December 14, 2005

Rescued alive after two months under earthquake debris.

I can't understand how this is possible, but a woman trapped by the October 8th earthquake has just been saved.
Naqsha Bibi, now under hospital treatment, is suffering from muscle stiffness and is so weak that she can barely talk....

"We were not even looking for her," says Faiz Din, her cousin who found her....

"Frankly, we were all so busy taking care of our own families that no one was thinking of the house next door," Faiz Din says....

It seems that Naqsha was trapped in her kitchen when her small house collapsed around her....

Faiz Din says there were some traces of food, most of it rotting, in the kitchen when he found her.

The air in the tiny space was fresh, which implies that some airway must have remained open through the debris.

And there was a trickle of water on one side of the kitchen, probably from one of several tiny streams that dot the Kamsar area.

"We started clearing the debris of her house on 10 December, mainly to pull the iron sheets off the collapsed roof to build ourselves a shelter," says Faiz Din....

"We first thought she was dead but she opened her eyes as we were pulling her out," says Faiz....

That was why Faiz Din didn't take her to a doctor immediately despite being so close to Muzaffarabad.

"We thought she was going to die any moment," he says.

"So we just put her inside a tent and let her be."
Imagine what this woman went through, suffering to survive and thinking about dying all those days, with her relatives next door and not bothering to look for her, and then, when they just happen to find her, being set aside as if she were already a corpse. She's not able to talk yet, but I'd like to know what she has to say about this Faiz Din character.

10 comments:

XWL said...

Three possibilities.

First, somewhere deep in the recesses of some people's DNA(but probably not all people)is a hibernation like mechanism left over from some squirrel like ancestor that allow them to survive in a coma like state for extended periods of time under very specific conditions.

Second, it's a hoax being pushed by some religious fanatics or mountebanks who hope to push this miracle woman as a sign from god or tourist attraction.

Third, an honest to god/allah miracle. They still happen. Some people's will to live transcend crudely rational concepts of the possible.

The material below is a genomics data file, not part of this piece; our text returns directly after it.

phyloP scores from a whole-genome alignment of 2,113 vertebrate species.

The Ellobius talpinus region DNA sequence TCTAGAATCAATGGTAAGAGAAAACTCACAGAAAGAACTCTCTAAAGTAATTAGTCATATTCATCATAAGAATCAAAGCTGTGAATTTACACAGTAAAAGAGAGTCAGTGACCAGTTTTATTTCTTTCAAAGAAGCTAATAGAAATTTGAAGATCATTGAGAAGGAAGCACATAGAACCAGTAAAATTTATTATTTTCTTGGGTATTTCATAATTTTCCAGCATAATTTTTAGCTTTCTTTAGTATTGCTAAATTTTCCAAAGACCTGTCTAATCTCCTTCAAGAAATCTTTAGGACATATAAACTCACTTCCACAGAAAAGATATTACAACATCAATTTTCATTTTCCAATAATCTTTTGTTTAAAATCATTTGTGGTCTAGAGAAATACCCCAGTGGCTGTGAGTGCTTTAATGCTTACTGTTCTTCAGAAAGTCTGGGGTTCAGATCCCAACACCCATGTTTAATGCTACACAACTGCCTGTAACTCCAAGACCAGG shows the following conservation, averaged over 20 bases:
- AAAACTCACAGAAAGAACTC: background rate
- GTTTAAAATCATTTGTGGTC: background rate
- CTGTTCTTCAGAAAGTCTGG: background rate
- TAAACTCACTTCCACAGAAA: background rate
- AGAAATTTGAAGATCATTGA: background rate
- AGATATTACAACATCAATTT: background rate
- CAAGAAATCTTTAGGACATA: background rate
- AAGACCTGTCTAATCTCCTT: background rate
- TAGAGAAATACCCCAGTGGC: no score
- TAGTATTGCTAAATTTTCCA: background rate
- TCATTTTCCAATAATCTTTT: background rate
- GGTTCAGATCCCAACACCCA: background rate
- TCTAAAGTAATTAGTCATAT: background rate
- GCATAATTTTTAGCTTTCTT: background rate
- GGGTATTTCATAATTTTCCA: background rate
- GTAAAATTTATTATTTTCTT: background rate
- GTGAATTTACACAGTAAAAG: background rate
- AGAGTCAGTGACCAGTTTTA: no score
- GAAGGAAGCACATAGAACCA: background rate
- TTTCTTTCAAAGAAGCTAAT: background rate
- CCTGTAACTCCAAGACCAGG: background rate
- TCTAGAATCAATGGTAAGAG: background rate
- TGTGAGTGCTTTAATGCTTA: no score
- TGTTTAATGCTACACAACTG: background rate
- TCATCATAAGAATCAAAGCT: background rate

wildaboutharrie said...

This reminds me of the documentary Touching the Void - when the climber is cut loose and left for dead, then manages to crawl down the mountain, dehydrated, with a broken leg, makes it to his camp latrine and calls for help. No reply. He says a part of him died just then. It's such a profoundly sad story.

And his acquaintance in camp did hear him but didn't venture out as he was afraid of what he might find.

I think Faiz Din perhaps was living by what trauma experts call "new norms". At least, I hope that was the case, you hate to think a person is just callous.

God bless this woman, what an ordeal.

Tristram said...

Given the culture, you wonder if the same thing would have happened if the person buried had been male. I mean the callousness of not even calling a doctor when the person is found to be alive...the mind boggles...

And not even checking next door? Okay, there must be some sort of time span where immediate needs are attended to, but 2-months later? Damnit, they should have at least searched for her body to butry it properly, so rats and scavengers don't get it.

Ann Althouse said...

Reading this story, I can't help speculating that they deliberately avoided moving the metal roof until they were sure she was dead, then they went to take the metal they wanted to use, and then when they saw she was alive, deliberately put her aside to die and planned to say she was dead when they pulled her out. "New norms," indeed. And, yeah, I tend to think they avoided digging her out because she was female.

wildaboutharrie said...

Well, if it was because she is a woman, then it's the "old norms".

Gah.

bearbee said...

When I was reading survivor literature about the Holocaust and the Gulags often I wondered how they could endure and if I would have been able to survive.

Her spirit recognized no 'norms'.

I just wonder how many others may be lingering....

reader_iam said...

When I was reading survivor literature about the Holocaust and the Gulags often I wondered how they could endure and if I would have been able to survive.

Viktor Frankl.

wildaboutharrie said...

No surprise, but other news sources (a quick Google search brought up some) give a very different picture of the cousin and other villagers as to why they didn't look for this woman and how they treated her after they found her. I'd like to know the whole story before condemning Faiz Din.

erp said...

Poor lady. When she regains her senses, I wonder if she will find all her worldly goods have mysteriously disappeared, her roof being the last thing to wander off.

Is anyone else's eyesight being sorely tested trying to decipher the code word letters?

Gina Cobb said...

Related post:

Never, Never Give Up: Woman Found Alive 63 Days After Earthquake
http://ginacobb.typepad.com/gina_cobb/2005/12/never_never_giv.html